The 2014 Bell Labs Prize winners were Emmanuel Abbe of Princeton University, Patrick Reynaert of KU Leuven, Belgium, and the group of Matilde Sánchez-Fernández, Ana García Armada, and Eva Rajo-Iglesias of Universidad Carlos III de Madrid, Spain.
Emmanuel Abbe, pictured here receiving a check for $100,000 from Alcatel-Lucent CEO Michel Combes, seeks to build new algorithms that can efficiently extract clusters or communities of similar data from huge uncoordinated datasets. Abbe has demonstrated that there is a fundamental limit to our ability to compute cluster relationships, and the limit is analogous to the Shannon communication theory limit.
Patrick Reynaert proposes to develop a new communication technology based on small CMOS radio interfaces that are connected through inexpensive plastic waveguides, enabling much higher speed data communications across several meters, such as inter- or intra-chassis communications, and at a far lower cost (and easier) than equivalent optical communications.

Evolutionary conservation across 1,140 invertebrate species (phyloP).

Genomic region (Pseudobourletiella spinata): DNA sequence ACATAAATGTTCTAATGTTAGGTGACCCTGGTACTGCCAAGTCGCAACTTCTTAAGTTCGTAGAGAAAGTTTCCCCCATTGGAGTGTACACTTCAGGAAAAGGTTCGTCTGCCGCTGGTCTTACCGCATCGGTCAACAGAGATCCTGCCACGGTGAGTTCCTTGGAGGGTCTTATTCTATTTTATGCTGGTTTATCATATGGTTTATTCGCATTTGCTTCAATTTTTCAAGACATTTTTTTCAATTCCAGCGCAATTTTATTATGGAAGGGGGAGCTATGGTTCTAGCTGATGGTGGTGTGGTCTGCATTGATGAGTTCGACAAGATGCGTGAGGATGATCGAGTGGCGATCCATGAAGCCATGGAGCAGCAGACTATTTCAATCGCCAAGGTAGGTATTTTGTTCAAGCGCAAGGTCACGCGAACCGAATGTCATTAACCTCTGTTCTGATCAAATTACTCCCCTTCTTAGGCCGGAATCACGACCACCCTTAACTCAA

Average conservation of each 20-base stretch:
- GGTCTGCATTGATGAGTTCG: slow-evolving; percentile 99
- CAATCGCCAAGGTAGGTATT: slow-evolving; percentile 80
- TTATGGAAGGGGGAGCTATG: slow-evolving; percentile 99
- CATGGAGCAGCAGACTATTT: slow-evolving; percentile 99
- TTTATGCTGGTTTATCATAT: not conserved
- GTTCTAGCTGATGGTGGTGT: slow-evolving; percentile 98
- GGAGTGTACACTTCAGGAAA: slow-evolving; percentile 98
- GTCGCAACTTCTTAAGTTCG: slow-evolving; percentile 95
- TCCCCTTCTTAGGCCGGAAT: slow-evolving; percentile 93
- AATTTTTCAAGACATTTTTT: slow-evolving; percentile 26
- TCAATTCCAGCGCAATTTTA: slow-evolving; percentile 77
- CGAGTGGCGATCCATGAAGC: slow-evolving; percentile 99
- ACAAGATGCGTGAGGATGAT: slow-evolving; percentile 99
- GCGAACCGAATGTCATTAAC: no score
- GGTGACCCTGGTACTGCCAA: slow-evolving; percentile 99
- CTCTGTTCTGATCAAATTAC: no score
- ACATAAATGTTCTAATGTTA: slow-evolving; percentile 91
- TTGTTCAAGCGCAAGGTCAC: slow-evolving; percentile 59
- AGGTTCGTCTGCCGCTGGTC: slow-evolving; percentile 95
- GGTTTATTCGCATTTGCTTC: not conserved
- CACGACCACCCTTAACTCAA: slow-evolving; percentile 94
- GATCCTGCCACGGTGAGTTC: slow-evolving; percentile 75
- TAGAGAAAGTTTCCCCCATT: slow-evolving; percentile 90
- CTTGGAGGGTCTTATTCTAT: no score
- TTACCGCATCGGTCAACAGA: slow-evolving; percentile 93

The team of Matilde Sánchez-Fernández proposes a new architecture and system technology for flexible multiple antenna systems to increase uplink and downlink wireless speeds for mobile devices. These antenna arrays are being fabricated into jackets and into other form factors. The typical end-user could experience 100-1000X faster data transfer for a wide range of applications such as immersive multimedia communications.
Pictured from left to right are Bell Labs President Marcus Weldon, Eva Rajo-Iglesias, Patrick Reynaert, Matilde Sánchez-Fernández, Emmanuel Abbe, and Alcatel-Lucent CEO Michel Combes.